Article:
# The Three Newton’s Laws of Motion, Formula & Examples

Sir Isaac Newton is the founder of Newton’s law of motion which explains the relationship between physical objects and the forces that act upon them. This is what provides the basis of modern physics.

Sir Isaac Newton, was an astronomer, physicist, and English mathematician. He gave three laws which are proved to be fundamental when explaining the motion of a body. He developed the theories of gravitation when he was 23 years old in 1666. In 1686, he introduced the three laws of motion in the “Principia Mathematica Philosophiae Naturalis.”

With the development of these laws, science is revolutionized. Kepler’s laws together with Newton’s laws explained why planets move in elliptical orbits rather than in circles. Learn about Motion here!

Now, let’s go deep to explain the three Newton’s law of motion, their formula, and examples!

Contents

## What are the Three Newton’s Laws of Motion?

First Law – An object continues to be under a state of uniform motion unless an external force acts on it.

Second Law – The acceleration of an object depends on the mass of the object and the amount of force applied.

Third Law – Whenever one object exerts a force on another object, the second object exerts an equal and opposite on the first.

## Newton’s First Law of Motion (Law of Inertia)

The newton’s first law of motion states that “A body at rest or uniform motion will continue to be at rest or uniform motion until and unless a net external force will act on it”. This is a law of inertia, i.e. suppose a block is kept on the floor, this box will remain at rest. This box will change in position only if some external force is applied to it. The first law of Newton is known as the law of inertia.

The Newton’s first law is called the Law of Inertia because Newton highlighted the inhernet property of objects and introduce the foundation of how forces can cause changes in motion. The law state that “An object continues to be under a state of uniform motion unless an external force acts on it.”

The object will continue in that state whether on rest or in uniform motion unless a net external force acts upon it.

The key takeaway on the Newton’s First Law of motion expose that an object will maintain a constant velocity in the absence of a net force resulting from unbalance forces acting upon the object. However, If the object is already in motion, it will continue to move at the same spped and direction. Also, if the object is at rest, it will remain stationary.

So, Introducing an additional external force will cause the object’s velocity to change as it respond to the applied force.

### Examples of Newton’s First Law of Motion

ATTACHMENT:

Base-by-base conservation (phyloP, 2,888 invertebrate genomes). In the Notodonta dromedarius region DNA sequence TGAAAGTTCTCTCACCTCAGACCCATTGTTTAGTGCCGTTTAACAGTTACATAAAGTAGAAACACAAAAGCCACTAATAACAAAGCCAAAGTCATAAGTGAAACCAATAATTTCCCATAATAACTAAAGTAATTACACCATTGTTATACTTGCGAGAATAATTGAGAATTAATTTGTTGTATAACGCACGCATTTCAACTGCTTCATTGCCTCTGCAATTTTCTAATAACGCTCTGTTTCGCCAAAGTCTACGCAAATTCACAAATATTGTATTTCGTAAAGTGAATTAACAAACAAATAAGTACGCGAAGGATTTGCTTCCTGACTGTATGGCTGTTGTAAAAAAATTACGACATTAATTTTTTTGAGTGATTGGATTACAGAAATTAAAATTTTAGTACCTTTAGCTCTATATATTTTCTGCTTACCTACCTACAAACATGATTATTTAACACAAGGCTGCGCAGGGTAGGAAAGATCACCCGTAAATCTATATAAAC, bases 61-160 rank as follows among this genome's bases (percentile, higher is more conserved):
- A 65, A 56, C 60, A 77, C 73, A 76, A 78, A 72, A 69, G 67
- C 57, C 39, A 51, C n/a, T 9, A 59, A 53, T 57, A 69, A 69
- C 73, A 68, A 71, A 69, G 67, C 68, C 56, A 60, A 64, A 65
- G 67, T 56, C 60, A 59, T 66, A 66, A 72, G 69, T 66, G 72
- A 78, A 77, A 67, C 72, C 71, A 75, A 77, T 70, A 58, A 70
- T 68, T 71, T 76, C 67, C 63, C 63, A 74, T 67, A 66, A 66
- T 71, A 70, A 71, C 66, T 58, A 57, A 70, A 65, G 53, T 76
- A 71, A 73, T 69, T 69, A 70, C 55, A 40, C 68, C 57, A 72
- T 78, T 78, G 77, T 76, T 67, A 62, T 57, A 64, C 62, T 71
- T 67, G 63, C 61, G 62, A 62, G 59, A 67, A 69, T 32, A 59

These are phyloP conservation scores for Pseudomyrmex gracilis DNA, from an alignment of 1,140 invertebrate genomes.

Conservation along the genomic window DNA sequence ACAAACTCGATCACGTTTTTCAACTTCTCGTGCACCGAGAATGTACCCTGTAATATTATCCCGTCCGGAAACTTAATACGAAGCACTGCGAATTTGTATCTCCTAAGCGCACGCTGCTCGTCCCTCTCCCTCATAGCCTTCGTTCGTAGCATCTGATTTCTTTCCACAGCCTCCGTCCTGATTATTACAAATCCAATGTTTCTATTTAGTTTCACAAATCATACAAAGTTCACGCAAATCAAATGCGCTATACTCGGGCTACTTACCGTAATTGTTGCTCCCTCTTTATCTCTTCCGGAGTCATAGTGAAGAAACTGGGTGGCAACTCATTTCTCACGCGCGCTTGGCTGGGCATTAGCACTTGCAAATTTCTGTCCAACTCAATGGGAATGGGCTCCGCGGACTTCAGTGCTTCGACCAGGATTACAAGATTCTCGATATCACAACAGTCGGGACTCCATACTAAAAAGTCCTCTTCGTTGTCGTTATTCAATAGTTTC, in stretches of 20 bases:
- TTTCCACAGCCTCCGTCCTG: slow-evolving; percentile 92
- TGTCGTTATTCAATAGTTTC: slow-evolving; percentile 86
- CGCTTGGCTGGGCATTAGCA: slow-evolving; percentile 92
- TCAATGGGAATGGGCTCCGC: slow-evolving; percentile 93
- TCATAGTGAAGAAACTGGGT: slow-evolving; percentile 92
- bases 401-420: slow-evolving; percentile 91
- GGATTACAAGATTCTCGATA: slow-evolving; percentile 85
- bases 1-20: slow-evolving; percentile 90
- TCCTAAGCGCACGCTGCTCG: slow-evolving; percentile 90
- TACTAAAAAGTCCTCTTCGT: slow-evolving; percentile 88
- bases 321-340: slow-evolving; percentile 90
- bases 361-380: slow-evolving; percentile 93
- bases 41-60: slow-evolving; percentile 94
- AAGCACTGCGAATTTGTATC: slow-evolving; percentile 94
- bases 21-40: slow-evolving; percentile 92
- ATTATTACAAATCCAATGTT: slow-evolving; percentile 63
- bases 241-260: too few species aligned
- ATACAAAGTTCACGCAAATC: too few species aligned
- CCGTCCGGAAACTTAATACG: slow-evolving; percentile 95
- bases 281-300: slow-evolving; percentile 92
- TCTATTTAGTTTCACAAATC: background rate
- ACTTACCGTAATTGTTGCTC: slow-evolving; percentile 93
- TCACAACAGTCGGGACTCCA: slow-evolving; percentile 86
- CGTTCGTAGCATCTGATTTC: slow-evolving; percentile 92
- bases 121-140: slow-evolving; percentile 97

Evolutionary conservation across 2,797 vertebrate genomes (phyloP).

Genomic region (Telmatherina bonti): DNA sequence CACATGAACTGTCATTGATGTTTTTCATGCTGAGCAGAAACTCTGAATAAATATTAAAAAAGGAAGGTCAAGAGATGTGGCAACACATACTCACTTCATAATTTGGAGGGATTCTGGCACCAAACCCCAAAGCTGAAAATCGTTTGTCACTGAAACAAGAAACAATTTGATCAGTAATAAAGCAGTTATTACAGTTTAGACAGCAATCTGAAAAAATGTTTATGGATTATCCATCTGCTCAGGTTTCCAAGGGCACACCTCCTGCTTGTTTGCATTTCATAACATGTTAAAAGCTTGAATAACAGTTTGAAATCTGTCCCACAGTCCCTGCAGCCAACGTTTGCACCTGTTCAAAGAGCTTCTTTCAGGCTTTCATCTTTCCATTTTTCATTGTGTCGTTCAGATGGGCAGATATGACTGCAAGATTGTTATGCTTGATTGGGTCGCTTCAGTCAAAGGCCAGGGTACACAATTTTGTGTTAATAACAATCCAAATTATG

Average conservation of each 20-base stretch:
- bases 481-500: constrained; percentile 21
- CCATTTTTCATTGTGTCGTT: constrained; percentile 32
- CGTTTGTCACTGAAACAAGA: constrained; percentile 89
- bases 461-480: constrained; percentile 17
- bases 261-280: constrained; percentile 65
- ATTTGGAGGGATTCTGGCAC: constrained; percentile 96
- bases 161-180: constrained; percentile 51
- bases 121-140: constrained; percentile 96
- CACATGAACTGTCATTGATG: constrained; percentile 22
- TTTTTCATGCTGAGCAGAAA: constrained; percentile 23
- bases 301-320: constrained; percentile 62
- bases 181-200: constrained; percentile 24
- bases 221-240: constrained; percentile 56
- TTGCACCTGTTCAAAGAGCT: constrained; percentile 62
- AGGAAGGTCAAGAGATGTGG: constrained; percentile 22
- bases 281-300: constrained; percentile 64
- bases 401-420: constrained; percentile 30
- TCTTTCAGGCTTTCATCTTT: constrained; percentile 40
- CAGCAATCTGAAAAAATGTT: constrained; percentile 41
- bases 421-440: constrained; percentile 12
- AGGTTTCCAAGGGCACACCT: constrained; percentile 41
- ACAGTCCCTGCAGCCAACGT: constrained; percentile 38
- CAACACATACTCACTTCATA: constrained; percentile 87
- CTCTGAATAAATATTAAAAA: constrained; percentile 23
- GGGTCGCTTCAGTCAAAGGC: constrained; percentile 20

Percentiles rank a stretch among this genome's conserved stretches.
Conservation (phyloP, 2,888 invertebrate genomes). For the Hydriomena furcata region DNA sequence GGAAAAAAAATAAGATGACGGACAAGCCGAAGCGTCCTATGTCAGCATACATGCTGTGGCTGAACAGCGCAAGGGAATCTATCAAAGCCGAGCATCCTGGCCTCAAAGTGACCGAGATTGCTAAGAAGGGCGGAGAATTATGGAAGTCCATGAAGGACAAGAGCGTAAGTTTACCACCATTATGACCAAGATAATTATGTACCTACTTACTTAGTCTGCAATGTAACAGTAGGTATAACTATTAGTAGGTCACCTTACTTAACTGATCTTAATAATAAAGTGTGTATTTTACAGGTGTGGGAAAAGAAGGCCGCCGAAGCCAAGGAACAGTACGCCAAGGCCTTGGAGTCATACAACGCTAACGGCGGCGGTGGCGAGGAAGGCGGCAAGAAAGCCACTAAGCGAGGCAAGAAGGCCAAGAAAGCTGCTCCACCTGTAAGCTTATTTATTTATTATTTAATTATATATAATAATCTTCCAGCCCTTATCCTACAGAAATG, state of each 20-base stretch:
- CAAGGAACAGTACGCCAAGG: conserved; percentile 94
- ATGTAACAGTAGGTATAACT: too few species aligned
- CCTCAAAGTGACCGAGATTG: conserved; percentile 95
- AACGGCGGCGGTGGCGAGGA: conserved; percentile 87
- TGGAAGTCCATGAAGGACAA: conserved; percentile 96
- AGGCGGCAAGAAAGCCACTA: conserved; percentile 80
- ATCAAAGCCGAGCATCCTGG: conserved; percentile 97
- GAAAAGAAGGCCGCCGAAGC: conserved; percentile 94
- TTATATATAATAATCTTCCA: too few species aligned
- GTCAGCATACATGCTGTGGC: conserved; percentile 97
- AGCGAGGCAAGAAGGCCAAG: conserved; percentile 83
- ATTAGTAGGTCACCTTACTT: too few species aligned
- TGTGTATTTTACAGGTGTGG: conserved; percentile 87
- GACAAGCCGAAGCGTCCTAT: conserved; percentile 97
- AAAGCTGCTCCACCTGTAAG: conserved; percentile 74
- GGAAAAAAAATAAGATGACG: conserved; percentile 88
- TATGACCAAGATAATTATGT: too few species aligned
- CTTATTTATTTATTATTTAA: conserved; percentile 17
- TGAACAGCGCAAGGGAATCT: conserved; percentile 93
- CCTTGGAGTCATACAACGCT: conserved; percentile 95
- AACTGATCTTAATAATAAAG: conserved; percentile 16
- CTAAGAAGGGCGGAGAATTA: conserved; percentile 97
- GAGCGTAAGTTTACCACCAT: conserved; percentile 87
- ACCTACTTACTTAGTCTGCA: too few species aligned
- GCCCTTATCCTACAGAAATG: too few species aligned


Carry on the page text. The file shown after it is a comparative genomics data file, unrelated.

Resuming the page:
Below are the examples of Newton’s First Law of Motion:

1. A book will remain at rest on a table until someone or something moves it.
2. A train moving at a constant speed will continue moving in a straight line unless brakes are applied or it hits an obstacle.
3. A hockey puck glides across the ice and will keep moving in a straight line until friction or another player stops it.
4. A ball thrown in space will continue moving in the same direction indefinitely unless acted upon by an external force like gravity or collision.
5. A pendulum will stay at rest until someone pushes it, and it will continue to swing back and forth until friction slows it down.
6. A parked car will remain stationary until a force, like someone pushing or driving it, causes it to move.
7. When you stop pedaling, a bicycle continues to move forward due to inertia, eventually slowing down because of friction and air resistance.
8. An apple will remain hanging on a tree until a force, such as gravity or a gust of wind, causes it to fall.
9. An airplane flying at a steady altitude and speed will continue its motion unless forces like wind or turbulence act on it.
10. A soccer ball at rest on the ground will not move until a player kicks it.

## Newton’s Second Law of Motion (Law of Force)

The Newton’s second law of motion help us to understand how bodies respond to external forces. It describes the relationship between the force acting on a body and the resulting acceleration.

Newton’s second law state that the acceleration of an object depends on the mass of the object and the amount of force applied. This law help us to determine how much an object will accelerate when introduce to a specific net force.

Its Equation highlights the relationship between force, mass, and acceleration, creating a quantitative framework for analysing the dynamics of objects in motion.

### Formula

F=ma

Where:

𝐹
F is the net force acting on an object (measured in newtons, N).
𝑚
m is the mass of the object (measured in kilograms, kg).
𝑎
a is the acceleration of the object (measured in meters per second squared, m/s²).
This formula shows that the acceleration of an object is directly proportional to the net force applied and inversely proportional to its mass. If you apply a greater force to an object, it will accelerate more, and if the object has a greater mass, it will accelerate less for the same amount of force.